Kayla and Christopher remembered Cappy's holiday cheer. "He would let me get up on his shoulders. He would put lights on his house like (the movie) 'Deck The Halls,'" Kayla said. Cappy had Santa, Frosty the Snowman and Rudolph the Red-Nosed Reindeer in his yard. He made paper stars to decorate presents they wrapped.


Melvin Champaign's crowd didn't do holiday parties. They did Christmas gatherings.

For his classmates at Alpha & Omega Bible College, a holiday without Christ wasn't much of a holiday at all.

They are spending this season without their friend, the late fireman with a trademark phrase, "To God be the glory." Both comic and serious, Champaign dressed his bubbly personality in dapper clothes and a signature smile.

"We are forever grateful he crossed our path," said the bible college dean, Paul Johnson II.

If not for the June 18 fire that took his life, Champaign surely would have been seated alongside a dozen others Thursday at Faith Tabernacle, a North Charleston church about the size of an average house. Under a glittering popcorn ceiling, students publicly agonized over an exam. Johnson, their teacher, punctuated a lesson with resounding "c'mon y'alls" and illustrated a point about studying The Book by tossing a tattered Bible to a student.

Classmates had become family for Champaign, who also had many relatives on James Island and three children in Washington state. The relationship was literal for one audience member, his uncle and pastor, the Rev. Hercules Champaign of James Island United Congregational Church.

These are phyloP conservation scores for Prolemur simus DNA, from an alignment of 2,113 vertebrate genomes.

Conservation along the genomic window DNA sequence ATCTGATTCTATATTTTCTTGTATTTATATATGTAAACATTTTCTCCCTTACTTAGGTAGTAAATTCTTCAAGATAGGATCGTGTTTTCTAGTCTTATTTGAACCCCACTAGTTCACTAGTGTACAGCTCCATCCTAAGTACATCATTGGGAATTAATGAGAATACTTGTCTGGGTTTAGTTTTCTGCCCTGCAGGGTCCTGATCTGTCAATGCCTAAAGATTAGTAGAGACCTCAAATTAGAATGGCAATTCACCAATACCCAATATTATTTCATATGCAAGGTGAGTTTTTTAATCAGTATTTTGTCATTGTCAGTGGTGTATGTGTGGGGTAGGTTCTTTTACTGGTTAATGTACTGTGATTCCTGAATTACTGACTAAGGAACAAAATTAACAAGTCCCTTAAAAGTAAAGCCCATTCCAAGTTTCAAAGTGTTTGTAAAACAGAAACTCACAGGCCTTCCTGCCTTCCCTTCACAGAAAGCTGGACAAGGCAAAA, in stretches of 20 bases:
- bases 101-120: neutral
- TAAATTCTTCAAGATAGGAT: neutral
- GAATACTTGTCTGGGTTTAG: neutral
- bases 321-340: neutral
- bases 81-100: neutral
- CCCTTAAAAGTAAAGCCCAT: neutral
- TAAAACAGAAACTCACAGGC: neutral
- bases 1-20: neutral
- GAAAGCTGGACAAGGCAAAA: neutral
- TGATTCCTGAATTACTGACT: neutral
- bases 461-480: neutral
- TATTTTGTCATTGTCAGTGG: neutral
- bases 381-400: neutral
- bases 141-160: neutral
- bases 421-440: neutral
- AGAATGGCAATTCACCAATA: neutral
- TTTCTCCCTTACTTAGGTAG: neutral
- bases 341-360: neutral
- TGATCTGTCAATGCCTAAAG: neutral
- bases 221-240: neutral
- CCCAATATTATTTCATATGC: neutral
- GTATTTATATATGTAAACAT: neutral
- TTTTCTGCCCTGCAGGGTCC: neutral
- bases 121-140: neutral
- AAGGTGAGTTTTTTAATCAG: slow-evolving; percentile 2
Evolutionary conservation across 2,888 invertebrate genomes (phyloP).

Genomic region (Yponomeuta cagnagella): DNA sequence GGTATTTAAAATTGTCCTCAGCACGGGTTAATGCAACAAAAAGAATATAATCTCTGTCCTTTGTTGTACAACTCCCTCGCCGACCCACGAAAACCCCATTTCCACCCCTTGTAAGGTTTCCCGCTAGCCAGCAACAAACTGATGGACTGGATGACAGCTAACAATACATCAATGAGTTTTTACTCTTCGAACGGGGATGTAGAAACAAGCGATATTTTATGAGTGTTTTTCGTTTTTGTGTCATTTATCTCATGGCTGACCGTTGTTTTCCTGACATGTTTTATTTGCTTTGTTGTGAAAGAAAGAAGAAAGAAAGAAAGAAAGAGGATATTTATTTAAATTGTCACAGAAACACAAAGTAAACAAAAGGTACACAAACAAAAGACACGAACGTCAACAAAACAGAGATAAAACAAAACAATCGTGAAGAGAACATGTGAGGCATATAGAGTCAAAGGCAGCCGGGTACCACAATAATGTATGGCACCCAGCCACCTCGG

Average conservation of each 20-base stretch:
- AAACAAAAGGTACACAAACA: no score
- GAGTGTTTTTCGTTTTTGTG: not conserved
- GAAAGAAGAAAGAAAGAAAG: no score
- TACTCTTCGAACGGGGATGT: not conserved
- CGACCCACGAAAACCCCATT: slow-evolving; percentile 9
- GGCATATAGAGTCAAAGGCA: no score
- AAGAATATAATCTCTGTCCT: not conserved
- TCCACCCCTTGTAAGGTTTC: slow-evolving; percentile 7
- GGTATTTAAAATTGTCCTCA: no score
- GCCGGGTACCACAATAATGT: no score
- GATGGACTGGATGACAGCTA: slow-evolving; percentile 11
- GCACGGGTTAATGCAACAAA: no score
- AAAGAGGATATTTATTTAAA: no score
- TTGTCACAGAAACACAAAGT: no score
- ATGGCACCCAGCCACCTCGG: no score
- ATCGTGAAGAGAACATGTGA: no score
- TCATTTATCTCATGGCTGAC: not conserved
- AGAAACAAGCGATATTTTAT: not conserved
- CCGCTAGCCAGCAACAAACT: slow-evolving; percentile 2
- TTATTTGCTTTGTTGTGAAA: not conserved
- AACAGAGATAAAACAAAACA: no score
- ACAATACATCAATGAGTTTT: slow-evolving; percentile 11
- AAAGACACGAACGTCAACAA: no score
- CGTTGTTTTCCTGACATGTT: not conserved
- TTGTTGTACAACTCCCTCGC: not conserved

"He was one of a kind," he said of the nephew who directed the church choir and played keyboards. "You couldn't keep up with him."

Melvin Champaign would have graduated in March. Classes meet twice weekly for three-hour sessions. But Thursday's was cut short — to an hour — to leave room for the annual Christmas gathering at Ryan's Family Steakhouse, a buffet-style restaurant on West Ashley's St. Andrews Boulevard.

"If he were here tonight, he would have everybody laughing," Johnson said. Before the meal, Champaign would have asked if everybody had what they needed, and shouted, "To God be the glory."


Michael French's mother, wife, sisters and their children won't stay in Berkeley County this Christmas. Instead, the 11 of them plan to get away and celebrate the holiday in Maggie Valley, N.C.

"We're doing OK," said his sister, Brandi Clark. "We're taking it day by day, one day at a time."

Clark said the family has appreciated all the support they have received from friends and others in the community. The calls and cards have meant a lot.